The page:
The U.S. military said Friday that two American soldiers had died in separate incidents, but despite the latest deaths, December was shaping...
BAGHDAD — The U.S. military said Friday that two American soldiers had died in separate incidents, but despite the latest deaths, December was shaping up to be the safest month for U.S. forces in Iraq since 2004.
The military gave few details of the most recent casualties. Both occurred Thursday. One soldier died of wounds suffered when a bomb exploded during a foot patrol; another was killed by gunfire in the capital, the U.S. military said.
In the first two weeks of November, 23 American forces had been killed, compared with 10 in December, according to the Department of Defense. If the current pace of less than one death per day is maintained, December could be the least deadly month since February 2004, when 20 U.S. troops died.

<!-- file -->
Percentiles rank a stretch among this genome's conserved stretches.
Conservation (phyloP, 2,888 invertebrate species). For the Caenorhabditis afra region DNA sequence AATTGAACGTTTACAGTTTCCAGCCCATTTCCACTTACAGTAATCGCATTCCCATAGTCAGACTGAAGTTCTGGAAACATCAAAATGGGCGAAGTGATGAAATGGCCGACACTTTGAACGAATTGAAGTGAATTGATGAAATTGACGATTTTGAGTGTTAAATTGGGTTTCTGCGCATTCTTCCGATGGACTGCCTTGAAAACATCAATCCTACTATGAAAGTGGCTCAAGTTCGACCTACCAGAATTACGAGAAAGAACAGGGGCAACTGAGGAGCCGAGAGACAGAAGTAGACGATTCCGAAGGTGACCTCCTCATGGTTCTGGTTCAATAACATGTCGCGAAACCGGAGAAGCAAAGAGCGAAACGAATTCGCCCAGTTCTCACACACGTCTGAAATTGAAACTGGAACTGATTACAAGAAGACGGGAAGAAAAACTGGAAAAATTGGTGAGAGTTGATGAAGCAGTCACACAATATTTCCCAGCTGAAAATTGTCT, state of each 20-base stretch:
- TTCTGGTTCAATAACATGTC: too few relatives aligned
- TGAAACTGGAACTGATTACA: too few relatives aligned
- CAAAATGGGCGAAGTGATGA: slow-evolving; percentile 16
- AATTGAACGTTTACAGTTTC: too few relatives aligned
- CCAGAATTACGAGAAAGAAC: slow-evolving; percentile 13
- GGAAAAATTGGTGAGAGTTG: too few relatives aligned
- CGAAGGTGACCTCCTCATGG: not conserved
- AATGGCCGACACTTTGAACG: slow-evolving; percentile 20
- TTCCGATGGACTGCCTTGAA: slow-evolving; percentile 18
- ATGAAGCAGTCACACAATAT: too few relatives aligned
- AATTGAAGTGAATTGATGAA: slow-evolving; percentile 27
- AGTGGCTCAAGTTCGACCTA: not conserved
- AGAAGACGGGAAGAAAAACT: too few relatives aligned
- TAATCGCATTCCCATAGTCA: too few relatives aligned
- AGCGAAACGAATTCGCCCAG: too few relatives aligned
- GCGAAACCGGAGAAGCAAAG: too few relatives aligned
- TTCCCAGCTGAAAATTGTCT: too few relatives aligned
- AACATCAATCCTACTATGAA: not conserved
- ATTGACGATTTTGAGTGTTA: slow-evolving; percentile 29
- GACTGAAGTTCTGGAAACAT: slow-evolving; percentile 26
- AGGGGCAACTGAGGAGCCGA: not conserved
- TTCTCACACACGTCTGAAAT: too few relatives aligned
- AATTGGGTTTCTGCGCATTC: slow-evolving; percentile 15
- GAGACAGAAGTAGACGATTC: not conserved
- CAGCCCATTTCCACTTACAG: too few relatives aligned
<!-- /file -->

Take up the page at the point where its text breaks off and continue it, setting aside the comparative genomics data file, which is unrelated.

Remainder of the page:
As of Friday, at least 3,891 members of the U.S. military have died in the Iraq war.
- Fans still reeling from Super Bowl ticket nightmare
- Rental-car drivers dinged by toll charges
- Marshawn Lynch talks about final play of Super Bowl — from Turkey
- Socialist Kshama Sawant: Action-now approach gains influence
- Washington basketball great Christian Welp dies at 51
Most Read Stories
U.S. officials attribute the downward trend in deaths to security gains resulting from Iraqis’ rejection of insurgents and to increased troop strength resulting from the addition of 28,500 American forces sent to Iraq earlier in 2007.
These factors also have led to a drop in bombings and other attacks on civilians, say Iraqi and American officials.
Nevertheless, the country remains far from calm. Shiite Muslim clergymen used Friday prayers to condemn bombings in the southern city of Amarah that killed 28 people.
In the Shiite stronghold of Sadr Cty in northeastern Baghdad, Sheik Suhail Aqabi said the blasts in normally quiet Amarah were aimed at provoking violence so that security forces would have an excuse to crack down on the Shiite city.